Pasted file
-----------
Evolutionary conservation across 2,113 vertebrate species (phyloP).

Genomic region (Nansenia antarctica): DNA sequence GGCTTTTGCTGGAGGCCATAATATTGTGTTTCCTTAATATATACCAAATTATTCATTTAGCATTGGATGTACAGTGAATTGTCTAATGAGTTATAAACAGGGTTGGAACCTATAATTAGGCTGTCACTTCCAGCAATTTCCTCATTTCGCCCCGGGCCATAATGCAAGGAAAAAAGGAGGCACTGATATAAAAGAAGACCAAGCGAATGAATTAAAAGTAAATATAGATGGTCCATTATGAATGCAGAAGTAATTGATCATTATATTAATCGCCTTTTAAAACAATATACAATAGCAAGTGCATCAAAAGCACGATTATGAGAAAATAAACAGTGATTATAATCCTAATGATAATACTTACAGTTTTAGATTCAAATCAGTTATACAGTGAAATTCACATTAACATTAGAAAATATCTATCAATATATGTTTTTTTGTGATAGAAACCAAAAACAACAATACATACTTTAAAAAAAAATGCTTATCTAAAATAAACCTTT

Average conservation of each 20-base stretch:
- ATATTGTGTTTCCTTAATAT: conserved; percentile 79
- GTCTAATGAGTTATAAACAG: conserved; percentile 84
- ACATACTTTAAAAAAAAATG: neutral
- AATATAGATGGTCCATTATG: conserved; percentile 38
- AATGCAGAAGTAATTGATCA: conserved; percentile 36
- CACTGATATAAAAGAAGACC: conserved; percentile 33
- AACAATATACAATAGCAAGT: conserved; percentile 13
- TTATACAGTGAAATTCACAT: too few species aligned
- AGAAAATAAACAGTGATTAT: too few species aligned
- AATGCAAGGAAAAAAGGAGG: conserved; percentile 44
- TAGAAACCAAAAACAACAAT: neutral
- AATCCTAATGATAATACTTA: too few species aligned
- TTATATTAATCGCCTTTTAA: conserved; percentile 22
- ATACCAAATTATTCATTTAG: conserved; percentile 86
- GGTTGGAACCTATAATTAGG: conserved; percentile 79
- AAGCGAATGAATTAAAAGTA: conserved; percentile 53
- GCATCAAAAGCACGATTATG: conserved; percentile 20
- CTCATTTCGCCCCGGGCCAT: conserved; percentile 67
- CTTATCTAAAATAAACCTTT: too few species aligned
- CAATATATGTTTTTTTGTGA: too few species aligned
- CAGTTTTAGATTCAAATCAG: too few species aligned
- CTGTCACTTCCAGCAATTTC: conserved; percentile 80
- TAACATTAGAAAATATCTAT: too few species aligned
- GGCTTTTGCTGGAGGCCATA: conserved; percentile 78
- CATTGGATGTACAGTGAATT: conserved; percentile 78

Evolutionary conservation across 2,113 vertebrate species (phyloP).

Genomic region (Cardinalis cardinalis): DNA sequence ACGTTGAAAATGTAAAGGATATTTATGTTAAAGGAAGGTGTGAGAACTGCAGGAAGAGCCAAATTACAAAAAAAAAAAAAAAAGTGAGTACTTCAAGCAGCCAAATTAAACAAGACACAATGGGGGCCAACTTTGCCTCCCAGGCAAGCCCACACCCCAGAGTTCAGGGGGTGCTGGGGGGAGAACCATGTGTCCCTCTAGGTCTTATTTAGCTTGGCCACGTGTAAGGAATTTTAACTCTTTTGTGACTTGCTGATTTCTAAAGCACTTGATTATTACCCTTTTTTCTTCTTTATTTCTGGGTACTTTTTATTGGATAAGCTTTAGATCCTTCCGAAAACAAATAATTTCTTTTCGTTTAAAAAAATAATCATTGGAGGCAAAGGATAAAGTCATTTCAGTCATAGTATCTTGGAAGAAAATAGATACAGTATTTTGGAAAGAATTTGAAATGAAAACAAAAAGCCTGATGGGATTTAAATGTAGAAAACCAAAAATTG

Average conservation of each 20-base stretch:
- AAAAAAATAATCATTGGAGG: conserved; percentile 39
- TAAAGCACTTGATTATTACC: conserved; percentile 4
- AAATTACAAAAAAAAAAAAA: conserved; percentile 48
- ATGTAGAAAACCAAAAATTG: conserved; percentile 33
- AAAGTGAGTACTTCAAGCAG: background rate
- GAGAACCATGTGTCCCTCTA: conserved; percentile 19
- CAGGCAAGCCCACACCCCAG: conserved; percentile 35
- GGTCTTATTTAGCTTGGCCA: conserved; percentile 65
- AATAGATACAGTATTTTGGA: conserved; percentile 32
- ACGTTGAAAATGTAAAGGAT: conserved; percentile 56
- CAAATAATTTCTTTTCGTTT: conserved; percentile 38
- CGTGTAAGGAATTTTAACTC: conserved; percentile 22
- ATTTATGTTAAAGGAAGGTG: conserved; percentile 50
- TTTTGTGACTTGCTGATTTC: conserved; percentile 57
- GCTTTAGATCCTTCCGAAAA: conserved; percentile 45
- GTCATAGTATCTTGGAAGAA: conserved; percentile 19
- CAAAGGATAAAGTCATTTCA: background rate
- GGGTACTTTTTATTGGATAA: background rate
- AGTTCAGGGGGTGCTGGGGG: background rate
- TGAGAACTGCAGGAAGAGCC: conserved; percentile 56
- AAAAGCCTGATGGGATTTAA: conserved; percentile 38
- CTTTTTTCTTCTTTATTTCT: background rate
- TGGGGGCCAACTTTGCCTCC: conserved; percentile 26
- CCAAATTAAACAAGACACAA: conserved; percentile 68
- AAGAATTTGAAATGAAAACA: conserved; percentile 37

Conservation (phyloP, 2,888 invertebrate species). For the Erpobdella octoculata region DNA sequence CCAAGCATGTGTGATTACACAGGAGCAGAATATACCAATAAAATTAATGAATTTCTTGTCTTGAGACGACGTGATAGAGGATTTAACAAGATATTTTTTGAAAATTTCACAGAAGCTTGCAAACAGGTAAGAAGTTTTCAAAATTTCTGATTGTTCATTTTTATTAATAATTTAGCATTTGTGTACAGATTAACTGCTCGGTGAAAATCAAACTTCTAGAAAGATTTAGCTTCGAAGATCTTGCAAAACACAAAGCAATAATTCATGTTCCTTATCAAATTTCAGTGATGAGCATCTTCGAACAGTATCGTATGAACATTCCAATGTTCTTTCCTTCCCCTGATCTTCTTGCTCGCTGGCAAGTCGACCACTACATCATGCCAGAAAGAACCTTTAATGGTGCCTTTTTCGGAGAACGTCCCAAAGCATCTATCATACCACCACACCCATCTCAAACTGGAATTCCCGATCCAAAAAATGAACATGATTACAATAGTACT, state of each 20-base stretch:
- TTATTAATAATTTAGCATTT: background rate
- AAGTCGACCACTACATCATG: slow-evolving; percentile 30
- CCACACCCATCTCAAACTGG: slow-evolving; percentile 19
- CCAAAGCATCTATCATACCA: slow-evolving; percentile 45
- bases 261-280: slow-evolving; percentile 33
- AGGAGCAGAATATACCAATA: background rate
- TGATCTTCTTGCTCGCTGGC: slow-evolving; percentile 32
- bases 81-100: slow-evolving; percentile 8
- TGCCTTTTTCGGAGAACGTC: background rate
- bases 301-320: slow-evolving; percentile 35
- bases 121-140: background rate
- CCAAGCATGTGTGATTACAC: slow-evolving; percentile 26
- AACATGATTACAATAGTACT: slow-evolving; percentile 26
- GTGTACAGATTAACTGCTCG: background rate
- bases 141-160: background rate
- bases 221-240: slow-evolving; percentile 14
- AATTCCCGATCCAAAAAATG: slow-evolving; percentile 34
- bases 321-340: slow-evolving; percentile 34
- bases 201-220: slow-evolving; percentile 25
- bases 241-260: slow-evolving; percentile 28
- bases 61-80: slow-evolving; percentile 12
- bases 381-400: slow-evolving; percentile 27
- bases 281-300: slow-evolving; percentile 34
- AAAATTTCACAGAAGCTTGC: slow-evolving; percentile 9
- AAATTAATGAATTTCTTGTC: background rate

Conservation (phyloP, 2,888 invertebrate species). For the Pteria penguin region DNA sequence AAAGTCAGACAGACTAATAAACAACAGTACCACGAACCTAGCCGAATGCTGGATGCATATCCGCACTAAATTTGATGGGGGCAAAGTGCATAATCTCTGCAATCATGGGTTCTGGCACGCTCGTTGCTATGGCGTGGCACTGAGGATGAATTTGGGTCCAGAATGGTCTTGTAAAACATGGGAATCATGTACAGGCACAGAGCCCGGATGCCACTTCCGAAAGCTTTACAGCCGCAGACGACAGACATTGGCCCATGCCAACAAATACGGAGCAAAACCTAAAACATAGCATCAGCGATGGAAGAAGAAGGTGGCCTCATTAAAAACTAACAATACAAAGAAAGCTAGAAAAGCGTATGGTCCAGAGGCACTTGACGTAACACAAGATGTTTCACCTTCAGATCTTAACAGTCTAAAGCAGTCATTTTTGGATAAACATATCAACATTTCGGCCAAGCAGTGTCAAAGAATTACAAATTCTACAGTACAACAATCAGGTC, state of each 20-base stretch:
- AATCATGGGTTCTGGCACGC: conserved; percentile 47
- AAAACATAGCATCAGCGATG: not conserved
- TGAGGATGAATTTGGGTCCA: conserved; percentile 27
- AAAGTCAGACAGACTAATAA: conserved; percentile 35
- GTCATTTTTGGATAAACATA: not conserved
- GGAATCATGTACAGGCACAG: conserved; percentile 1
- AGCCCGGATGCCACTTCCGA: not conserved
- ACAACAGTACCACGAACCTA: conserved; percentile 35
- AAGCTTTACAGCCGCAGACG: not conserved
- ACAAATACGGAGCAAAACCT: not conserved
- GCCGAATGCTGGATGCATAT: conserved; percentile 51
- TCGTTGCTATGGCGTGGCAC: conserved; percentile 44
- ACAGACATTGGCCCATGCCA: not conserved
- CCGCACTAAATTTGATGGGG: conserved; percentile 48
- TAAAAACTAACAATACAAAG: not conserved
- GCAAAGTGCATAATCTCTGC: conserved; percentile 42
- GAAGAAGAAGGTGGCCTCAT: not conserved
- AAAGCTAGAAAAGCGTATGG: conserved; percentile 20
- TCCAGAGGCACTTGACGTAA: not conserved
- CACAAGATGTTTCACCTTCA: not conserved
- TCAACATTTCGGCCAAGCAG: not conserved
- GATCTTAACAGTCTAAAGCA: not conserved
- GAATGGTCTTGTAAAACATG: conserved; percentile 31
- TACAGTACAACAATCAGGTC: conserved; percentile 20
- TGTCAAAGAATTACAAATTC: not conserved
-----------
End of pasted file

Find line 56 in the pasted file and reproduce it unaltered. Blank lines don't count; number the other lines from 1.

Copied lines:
- AAGAATTTGAAATGAAAACA: conserved; percentile 37